Investigating how people deal with intelligent machines naturally has a lot to do with people themselves. But how are you supposed to conduct scientific studies when a pandemic is keeping the whole world in check?! The answer sounds simple: with a lot of disinfectant, strict hygiene concepts and detailed planning. Sounds easy, but in addition to the standard study planning, it means a lot of preliminary considerations and the approval of many people.
But let’s start from the beginning. As in many sub-projects in the Collaborative Research Centre Hybrid Societies, the C02 project – which focusses on the orientation of people in virtual environments – also conducts studies with human participants. We employ various experimental tasks for studying spatial orientation – more precisely tasks that involve spatial updating – in virtual environments. Several setups are used here, such as head-mounted displays, telepresence systems, and also our largest VR system – the 5-sided CAVE in the VRCP laboratory. With CAVE we don’t mean a cavity, but a projective virtual reality system that shows a virtual scenario on 5 sides of a cube that surrounds the observer. Stereo images are projected onto sides of the cube via rear projection, so that the observers standing in the CAVE feel as if they were surrounded by this virtual world. The experience cannot be compared with a head-mounted display, because study participants in the CAVE see their real bodies and the interactions are also managed differently. In order to examine the influence of different factors on spatial updating, we vary cues to self-motion in different modalities including cues depending on the way in which observers can turn and move in the virtual world. The aim is to improve spatial orientation in different virtual environments and thus to facilitate tasks that are dependent on spatial orientation.
In the turbulent year 2020, we were able to carry out a first study and then prepared subsequent others waiting for the next opportunity to invite participants. In addition to programming the study environment and task itself, creating the necessary documents, and assigning the responsibilities, we planned the study as pandemic-proof as possible: Where do the participants enter the building to avoid contact with other people as much as possible? Who is allowed to be present in the laboratory at this time and who is necessary? How many masks do we need? Are 3 litres of disinfectant spray enough for the first week? (Answer: yes) And how can we keep the risk of infection for the experimenter, the technical supervisor, and for the participants as low as possible without disrupting the course of the study too much? In short, everything is a little more complicated than usual.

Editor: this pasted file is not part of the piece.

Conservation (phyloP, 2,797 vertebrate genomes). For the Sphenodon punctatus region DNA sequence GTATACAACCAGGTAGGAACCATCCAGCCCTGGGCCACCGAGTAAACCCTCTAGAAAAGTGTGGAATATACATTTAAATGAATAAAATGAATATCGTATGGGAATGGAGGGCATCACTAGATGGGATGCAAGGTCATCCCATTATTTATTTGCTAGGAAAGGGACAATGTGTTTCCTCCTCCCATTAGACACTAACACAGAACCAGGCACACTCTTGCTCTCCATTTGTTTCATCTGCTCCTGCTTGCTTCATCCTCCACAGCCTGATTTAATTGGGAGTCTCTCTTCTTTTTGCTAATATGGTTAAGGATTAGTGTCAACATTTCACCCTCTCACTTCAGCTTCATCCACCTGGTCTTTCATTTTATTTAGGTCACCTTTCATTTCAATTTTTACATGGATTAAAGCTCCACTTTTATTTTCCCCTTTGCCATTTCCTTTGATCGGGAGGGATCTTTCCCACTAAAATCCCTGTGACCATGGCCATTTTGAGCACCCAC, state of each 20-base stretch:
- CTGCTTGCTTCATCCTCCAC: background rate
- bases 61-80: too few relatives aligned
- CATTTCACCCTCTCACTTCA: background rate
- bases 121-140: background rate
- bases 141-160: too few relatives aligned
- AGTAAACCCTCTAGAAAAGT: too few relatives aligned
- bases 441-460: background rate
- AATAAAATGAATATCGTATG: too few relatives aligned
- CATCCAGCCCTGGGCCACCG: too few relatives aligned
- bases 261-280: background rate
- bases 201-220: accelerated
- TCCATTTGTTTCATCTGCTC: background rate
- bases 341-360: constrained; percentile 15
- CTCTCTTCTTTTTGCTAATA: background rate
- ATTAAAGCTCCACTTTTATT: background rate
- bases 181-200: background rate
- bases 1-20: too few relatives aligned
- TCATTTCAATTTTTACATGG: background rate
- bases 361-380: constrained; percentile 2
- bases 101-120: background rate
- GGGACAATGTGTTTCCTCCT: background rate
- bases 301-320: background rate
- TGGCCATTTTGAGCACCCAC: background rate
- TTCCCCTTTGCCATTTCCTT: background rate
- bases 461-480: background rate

Fortunately, everyone works hand in hand and the support from the university – more precisely the Office for Occupational Safety and Environmental Protection and the company medical service – is great in order to make studies feasible even under difficult conditions. So, we succeeded in working out a detailed hygiene concept, which not only enables us to carry out the study, but also protects the involved people in the best possible way. After a long preparation, our first study in the 5-sided CAVE is now running! The task is demanding, it smells like disinfectant, and the allocation of appointments under quota restrictions is still time-consuming, but we are happy to finally be able to invite participants again. This study is the first of several planned for this year. We are constantly looking for participants and for students who would like to join our team for preparing their theses.
We happily welcome everyone who wants to escape the virtual home office world in order to visit us safely in real life and then dive into other virtual worlds 😉
Photo: Larissa Flade